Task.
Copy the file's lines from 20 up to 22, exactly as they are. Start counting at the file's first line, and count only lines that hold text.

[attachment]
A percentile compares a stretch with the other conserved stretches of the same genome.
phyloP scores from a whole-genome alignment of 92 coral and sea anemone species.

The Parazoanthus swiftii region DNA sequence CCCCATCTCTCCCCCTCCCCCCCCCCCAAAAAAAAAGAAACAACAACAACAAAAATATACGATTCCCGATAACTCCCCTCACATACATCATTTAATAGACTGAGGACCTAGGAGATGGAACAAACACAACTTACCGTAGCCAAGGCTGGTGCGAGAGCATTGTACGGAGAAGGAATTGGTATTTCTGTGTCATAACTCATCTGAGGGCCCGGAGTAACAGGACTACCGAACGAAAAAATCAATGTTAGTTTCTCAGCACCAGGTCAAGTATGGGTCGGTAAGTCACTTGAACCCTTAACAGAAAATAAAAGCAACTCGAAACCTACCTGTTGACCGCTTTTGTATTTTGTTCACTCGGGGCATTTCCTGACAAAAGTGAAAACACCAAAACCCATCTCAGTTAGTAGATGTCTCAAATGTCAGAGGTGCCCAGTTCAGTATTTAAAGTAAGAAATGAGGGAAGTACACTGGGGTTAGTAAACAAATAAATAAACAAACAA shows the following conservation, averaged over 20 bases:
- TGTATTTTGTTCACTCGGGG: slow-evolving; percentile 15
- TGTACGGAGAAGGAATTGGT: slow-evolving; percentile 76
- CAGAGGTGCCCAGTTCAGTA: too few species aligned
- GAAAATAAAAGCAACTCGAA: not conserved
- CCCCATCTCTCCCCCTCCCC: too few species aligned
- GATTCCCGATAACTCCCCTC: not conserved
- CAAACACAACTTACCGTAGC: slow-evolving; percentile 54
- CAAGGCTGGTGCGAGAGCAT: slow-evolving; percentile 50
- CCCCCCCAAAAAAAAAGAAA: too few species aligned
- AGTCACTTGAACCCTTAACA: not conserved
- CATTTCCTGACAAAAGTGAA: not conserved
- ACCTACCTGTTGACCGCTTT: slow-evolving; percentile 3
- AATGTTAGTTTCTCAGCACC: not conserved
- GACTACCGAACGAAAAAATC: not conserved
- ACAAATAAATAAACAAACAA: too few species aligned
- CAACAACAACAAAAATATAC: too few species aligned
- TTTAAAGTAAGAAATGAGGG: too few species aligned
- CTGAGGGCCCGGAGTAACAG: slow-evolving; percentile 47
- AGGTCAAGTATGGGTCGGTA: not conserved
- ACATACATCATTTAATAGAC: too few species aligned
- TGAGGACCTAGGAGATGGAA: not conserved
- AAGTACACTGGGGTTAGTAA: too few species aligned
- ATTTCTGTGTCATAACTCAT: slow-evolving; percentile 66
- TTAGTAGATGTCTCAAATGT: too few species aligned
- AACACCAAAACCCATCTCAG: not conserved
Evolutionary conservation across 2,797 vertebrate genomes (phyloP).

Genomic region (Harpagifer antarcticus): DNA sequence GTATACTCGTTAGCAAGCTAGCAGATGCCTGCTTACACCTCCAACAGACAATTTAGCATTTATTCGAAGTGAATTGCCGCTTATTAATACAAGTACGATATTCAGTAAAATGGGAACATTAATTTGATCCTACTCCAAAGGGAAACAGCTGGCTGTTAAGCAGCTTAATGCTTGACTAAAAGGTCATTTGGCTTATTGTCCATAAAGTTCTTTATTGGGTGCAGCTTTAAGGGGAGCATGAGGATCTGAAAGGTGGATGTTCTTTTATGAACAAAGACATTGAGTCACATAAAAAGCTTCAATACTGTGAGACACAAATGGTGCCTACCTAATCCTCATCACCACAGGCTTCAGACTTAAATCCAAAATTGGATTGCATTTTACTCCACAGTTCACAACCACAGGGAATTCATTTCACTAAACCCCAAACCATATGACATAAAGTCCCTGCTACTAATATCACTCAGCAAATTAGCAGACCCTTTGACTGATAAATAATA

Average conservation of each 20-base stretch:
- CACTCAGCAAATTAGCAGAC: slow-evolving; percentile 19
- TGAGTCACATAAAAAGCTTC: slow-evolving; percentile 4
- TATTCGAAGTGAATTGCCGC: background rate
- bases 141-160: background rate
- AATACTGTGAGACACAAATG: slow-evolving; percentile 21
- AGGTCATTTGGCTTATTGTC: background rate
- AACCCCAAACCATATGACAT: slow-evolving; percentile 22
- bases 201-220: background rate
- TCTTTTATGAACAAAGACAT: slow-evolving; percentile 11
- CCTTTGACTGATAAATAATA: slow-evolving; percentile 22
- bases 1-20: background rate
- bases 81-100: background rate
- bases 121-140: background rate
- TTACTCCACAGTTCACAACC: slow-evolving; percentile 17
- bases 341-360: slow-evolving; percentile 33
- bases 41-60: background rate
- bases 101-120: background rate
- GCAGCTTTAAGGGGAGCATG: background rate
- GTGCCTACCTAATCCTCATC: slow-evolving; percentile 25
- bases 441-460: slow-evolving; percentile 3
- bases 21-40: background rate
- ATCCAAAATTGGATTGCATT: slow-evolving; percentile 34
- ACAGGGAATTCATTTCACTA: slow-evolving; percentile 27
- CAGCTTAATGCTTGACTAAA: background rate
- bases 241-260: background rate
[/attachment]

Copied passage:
- TTTAAAGTAAGAAATGAGGG: too few species aligned
- CTGAGGGCCCGGAGTAACAG: slow-evolving; percentile 47
- AGGTCAAGTATGGGTCGGTA: not conserved